The Prince was saying, “So the only thing she would have had to bargain with was herself.” The Companions and her parents looked at each other uneasily. “Stop looking for the girl, and look for her footwear on this side of an external doorway.”
“But...,” her mother had blanched.
“Go look, if you truly want her back there may be time to get to them before he takes her on the Moonlit Path.”
Aisna put her hand in his proffered one, her bare foot on his stirruped boot, and by both their efforts she was swung up astride onto the expanse of saddle blanket behind him. “You’ll want this,” he said, shook out the roll of cloth that he’d held before him and with a practiced flick, settled the cloak around her. “Do it up, tuck it around you, then put your arms around me.”
“If we want her back?” Sir Jais, appalled, spoke for the first time.
“Your wife has pointed out that this daughter has few prospects,” Prince Richard said smoothly, “This would settle her future.”
“What would you give him instead of her in payment of the bargain?” It was the king who spoke, looking at the castellan and his wife steadily with his famous blue eyes. “She did us all a great service, I would have dowered her for a good man. What would you offer a man who wanted only her in return for his help? Come to that, if it’s her he wants, what could I offer him?”
Someone ran back into the room, “Sire, Highness, m’lords and ladies,” he bowed, “We’ve found her shoes and stockings at the east postern. Marsen has set off on foot after them. Aldburgh has called for the horses but the mist is rising.” He left in as much of a hurry as he’d come.
“There is something else to be considered,” the Prince spoke as Sir Jais was lowering his now sobbing wife into a chair, “She is light on her feet, is she not? Her journey shows she is capable of some amazing things. Almost to her majority and not married? And perhaps she is a little difficult?” Lady Jais nodded. “They are the lords of light and air. The Shale is one, perhaps she is too – they are born among us sometimes.” Lady Jais’ tears redoubled. “Perhaps he regards this as a rescue for one born among the folk of earth and fire?”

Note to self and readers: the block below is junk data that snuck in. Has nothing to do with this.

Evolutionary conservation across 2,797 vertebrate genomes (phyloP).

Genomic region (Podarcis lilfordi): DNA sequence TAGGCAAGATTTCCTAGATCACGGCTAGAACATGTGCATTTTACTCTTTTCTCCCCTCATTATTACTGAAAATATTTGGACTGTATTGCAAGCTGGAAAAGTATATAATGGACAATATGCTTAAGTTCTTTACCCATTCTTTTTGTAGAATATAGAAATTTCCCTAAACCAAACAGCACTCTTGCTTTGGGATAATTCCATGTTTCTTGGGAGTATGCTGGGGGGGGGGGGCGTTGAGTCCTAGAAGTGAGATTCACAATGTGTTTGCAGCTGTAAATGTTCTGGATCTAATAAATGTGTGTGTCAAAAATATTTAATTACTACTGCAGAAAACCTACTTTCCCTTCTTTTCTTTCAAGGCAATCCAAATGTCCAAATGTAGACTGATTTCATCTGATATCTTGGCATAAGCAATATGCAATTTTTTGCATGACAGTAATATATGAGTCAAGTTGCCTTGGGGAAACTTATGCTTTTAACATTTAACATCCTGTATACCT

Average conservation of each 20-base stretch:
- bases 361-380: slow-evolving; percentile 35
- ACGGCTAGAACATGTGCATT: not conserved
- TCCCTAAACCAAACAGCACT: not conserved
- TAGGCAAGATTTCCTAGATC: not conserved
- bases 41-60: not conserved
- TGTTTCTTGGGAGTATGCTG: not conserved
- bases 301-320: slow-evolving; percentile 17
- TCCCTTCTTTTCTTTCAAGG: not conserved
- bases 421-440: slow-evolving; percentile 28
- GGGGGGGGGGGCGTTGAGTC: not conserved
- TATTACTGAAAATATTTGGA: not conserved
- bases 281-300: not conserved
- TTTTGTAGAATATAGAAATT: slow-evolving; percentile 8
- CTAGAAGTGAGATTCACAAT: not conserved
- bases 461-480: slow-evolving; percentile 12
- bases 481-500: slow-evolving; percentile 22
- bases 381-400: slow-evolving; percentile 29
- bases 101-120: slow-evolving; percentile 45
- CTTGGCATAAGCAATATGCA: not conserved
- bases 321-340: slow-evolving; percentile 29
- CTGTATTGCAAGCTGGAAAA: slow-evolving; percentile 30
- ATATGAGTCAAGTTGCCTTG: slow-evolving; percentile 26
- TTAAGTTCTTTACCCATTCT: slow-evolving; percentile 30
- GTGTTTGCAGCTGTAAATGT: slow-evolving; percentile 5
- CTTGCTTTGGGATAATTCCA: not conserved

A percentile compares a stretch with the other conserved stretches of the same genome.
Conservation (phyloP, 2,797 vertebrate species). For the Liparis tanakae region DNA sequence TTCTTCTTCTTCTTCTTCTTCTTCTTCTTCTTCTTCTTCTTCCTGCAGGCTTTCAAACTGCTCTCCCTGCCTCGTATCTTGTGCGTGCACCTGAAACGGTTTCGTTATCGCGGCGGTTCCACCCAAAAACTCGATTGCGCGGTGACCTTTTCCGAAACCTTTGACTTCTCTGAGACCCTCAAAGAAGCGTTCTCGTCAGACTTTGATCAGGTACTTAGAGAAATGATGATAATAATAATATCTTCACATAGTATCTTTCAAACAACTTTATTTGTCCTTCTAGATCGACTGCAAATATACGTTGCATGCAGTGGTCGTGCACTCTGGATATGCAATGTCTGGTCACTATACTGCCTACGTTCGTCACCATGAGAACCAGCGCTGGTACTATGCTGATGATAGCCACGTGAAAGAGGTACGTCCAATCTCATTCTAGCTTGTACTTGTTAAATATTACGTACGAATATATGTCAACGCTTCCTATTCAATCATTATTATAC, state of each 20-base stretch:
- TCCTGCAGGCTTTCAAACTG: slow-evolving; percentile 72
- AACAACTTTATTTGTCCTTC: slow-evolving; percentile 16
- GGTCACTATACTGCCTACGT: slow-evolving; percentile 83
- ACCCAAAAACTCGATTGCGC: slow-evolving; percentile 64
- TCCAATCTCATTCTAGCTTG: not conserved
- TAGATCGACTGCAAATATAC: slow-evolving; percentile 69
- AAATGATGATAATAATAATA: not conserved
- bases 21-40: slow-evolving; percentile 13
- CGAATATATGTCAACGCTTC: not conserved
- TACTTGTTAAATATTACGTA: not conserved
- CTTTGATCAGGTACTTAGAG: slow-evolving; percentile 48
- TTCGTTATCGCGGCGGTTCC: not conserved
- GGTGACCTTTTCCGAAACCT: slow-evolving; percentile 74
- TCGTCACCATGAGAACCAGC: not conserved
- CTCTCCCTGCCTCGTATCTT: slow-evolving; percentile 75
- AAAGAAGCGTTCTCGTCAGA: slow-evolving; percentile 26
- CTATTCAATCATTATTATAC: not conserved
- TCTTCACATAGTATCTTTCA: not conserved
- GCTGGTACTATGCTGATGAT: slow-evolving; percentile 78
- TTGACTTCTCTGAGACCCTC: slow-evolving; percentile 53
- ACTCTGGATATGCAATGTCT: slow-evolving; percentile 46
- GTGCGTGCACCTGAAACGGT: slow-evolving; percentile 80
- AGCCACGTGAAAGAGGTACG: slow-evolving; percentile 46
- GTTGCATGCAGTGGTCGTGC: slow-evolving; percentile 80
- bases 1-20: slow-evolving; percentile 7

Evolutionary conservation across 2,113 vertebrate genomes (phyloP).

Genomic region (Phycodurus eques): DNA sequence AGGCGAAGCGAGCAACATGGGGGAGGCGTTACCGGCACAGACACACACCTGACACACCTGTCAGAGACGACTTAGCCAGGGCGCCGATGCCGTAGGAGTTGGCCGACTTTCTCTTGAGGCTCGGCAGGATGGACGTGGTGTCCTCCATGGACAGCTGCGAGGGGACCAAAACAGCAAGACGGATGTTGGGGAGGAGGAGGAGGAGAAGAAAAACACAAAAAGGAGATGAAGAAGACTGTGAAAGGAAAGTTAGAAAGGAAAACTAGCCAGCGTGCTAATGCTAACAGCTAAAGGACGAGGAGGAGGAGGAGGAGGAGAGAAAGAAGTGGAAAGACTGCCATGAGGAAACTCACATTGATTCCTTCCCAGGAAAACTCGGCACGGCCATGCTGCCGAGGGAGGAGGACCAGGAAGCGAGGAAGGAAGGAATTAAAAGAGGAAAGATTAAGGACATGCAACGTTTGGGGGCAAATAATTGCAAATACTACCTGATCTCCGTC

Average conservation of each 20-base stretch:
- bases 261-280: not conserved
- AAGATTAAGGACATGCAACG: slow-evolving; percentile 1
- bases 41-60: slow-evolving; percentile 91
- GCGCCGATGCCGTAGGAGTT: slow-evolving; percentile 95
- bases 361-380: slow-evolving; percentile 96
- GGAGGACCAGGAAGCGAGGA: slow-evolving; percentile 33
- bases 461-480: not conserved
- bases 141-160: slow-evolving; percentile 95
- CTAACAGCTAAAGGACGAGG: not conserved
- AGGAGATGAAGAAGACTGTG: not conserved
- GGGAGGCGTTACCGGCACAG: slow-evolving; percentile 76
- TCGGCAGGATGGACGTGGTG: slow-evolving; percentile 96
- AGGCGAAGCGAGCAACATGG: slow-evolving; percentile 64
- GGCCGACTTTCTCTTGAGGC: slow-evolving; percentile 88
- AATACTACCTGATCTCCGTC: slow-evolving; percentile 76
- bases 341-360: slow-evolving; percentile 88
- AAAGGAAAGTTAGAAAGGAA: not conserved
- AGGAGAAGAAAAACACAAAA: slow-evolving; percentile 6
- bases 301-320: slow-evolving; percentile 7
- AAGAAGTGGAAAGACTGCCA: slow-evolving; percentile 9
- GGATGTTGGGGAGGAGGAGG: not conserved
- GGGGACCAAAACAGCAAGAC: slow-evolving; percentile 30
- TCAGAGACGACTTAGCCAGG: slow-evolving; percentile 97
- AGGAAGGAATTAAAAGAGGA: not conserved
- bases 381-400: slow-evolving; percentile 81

Marsen ran as fast as he could in the moonlight and rising mist, following the great hoof prints. He wished he’d not eaten and drunk so well tonight, but this was important. He could tell from the tracks that the horse was only walking, he should be able to catch it. Finally ahead of him, “Aisna, wait!” The horse stopped and both riders turned their faces towards him. When he reached them, he could not speak at first, just huff and puff to catch his breath.
“Well?” The male rider’s voice had an odd echo to it, as if he were speaking with more than one voice. “Do you think to trade me for her?”
“She’s our friend, we were worried,” he panted. “Aisna, what’s going on?”
“I agreed to go with the Shale if he helped us against Morarc.” She shrugged, “It’s time to pay up.”
“But you didn’t say good bye,” Marsen pointed out, “We are friends."
“I’m sorry,” and she sounded it, “But I had to go then or be in breach of our agreement. Goodbye, Marsen and please say good bye to the others for me.”
“We have to leave,” the male rider hesitated, “If, as her friend, you wish to see her again, you might look for us at the Lowe river crossing, the day after autumn equinox in any year.” He moved the horse on and Marsen was soon alone in the rising mist. The image that remained with him was of a knight bearing home a lost child.